The rising death rates for those young white adults, ages 25 to 34, make them the first generation since the Vietnam War years of the mid-1960s to experience higher death rates in early adulthood than the generation that preceded it.
The Times analyzed nearly 60 million death certificates collected by the Centers for Disease Control and Prevention from 1990 to 2014. It found death rates for non-Hispanic whites either rising or flattening for all the adult age groups under 65 — a trend that was particularly pronounced in women — even as medical advances sharply reduce deaths from traditional killers like heart disease. Death rates for blacks and most Hispanic groups continued to fall.
The analysis shows that the rise in white mortality extends well beyond the 45- to 54-year-old age group documented by a pair of Princeton economists in a research paper that startled policy makers and politicians two months ago.
While the death rate among young whites rose for every age group over the five years before 2014, it rose faster by any measure for the less educated, by 23 percent for those without a high school education, compared with only 4 percent for those with a college degree or more.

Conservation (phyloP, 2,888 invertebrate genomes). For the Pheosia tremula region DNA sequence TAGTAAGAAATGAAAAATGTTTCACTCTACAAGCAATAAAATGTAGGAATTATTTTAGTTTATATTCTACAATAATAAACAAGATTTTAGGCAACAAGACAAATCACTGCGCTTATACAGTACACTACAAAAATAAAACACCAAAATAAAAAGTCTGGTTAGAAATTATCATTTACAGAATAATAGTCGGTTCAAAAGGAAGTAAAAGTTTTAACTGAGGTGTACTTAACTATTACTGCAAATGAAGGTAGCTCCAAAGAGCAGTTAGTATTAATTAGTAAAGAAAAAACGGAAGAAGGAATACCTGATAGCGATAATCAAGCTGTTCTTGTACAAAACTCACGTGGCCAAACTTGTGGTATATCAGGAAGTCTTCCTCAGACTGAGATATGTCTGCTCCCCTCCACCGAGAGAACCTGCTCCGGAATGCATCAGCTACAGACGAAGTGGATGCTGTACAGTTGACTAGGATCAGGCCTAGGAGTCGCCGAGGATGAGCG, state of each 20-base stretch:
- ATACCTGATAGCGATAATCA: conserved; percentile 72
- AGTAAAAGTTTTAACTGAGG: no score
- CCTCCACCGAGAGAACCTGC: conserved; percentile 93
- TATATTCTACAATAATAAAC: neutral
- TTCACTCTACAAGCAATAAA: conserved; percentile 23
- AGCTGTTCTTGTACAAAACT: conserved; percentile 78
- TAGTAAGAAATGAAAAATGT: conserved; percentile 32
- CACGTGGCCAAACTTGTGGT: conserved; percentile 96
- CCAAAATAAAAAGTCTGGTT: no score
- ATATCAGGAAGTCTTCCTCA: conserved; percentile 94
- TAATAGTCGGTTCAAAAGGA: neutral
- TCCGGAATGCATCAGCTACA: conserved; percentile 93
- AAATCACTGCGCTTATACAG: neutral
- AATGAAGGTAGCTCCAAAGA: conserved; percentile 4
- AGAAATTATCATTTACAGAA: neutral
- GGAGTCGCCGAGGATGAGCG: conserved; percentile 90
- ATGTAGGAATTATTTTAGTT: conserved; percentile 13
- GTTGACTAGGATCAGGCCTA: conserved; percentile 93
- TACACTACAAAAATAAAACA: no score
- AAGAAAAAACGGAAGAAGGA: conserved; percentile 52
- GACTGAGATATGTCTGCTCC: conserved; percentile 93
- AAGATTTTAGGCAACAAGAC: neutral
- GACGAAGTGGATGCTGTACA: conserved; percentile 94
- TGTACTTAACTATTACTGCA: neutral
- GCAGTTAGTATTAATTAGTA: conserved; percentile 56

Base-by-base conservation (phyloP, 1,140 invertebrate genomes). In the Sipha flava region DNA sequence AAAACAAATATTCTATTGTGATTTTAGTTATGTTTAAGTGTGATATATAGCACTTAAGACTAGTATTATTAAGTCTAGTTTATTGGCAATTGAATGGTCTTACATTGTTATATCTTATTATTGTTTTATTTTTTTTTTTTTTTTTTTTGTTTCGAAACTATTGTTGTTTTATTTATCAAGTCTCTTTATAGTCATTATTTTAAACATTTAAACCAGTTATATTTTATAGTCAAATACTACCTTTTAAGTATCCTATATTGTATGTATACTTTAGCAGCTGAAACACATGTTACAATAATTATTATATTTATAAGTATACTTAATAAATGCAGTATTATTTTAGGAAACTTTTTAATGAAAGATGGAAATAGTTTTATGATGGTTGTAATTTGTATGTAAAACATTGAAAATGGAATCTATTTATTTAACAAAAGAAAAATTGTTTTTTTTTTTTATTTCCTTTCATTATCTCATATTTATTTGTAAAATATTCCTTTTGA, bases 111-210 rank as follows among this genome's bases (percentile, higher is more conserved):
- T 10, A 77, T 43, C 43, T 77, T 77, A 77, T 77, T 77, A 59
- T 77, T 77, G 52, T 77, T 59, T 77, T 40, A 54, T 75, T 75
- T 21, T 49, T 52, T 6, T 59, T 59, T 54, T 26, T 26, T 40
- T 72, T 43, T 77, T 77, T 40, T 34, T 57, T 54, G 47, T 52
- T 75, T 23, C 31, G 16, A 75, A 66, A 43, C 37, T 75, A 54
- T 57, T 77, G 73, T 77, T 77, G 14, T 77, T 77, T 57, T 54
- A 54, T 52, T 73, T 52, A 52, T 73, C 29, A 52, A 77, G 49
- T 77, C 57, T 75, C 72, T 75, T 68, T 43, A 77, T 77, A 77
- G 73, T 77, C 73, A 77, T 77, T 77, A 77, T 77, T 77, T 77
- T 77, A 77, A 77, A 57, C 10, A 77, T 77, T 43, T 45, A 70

The drug overdose numbers were stark. In 2014, the overdose death rate for whites ages 25 to 34 was five times its level in 1999, and the rate for 35- to 44-year-old whites tripled during that period. The numbers cover both illegal and prescription drugs.
“That is startling,” said Dr. Wilson Compton, the deputy director of the National Institute on Drug Abuse. “Those are tremendous increases.”
Rising rates of overdose deaths and suicide appear to have erased the benefits from advances in medical treatment for most age groups of whites. Death rates for drug overdoses and suicides “are running counter to those of chronic diseases,” like heart disease, said Ian Rockett, an epidemiologist at West Virginia University.
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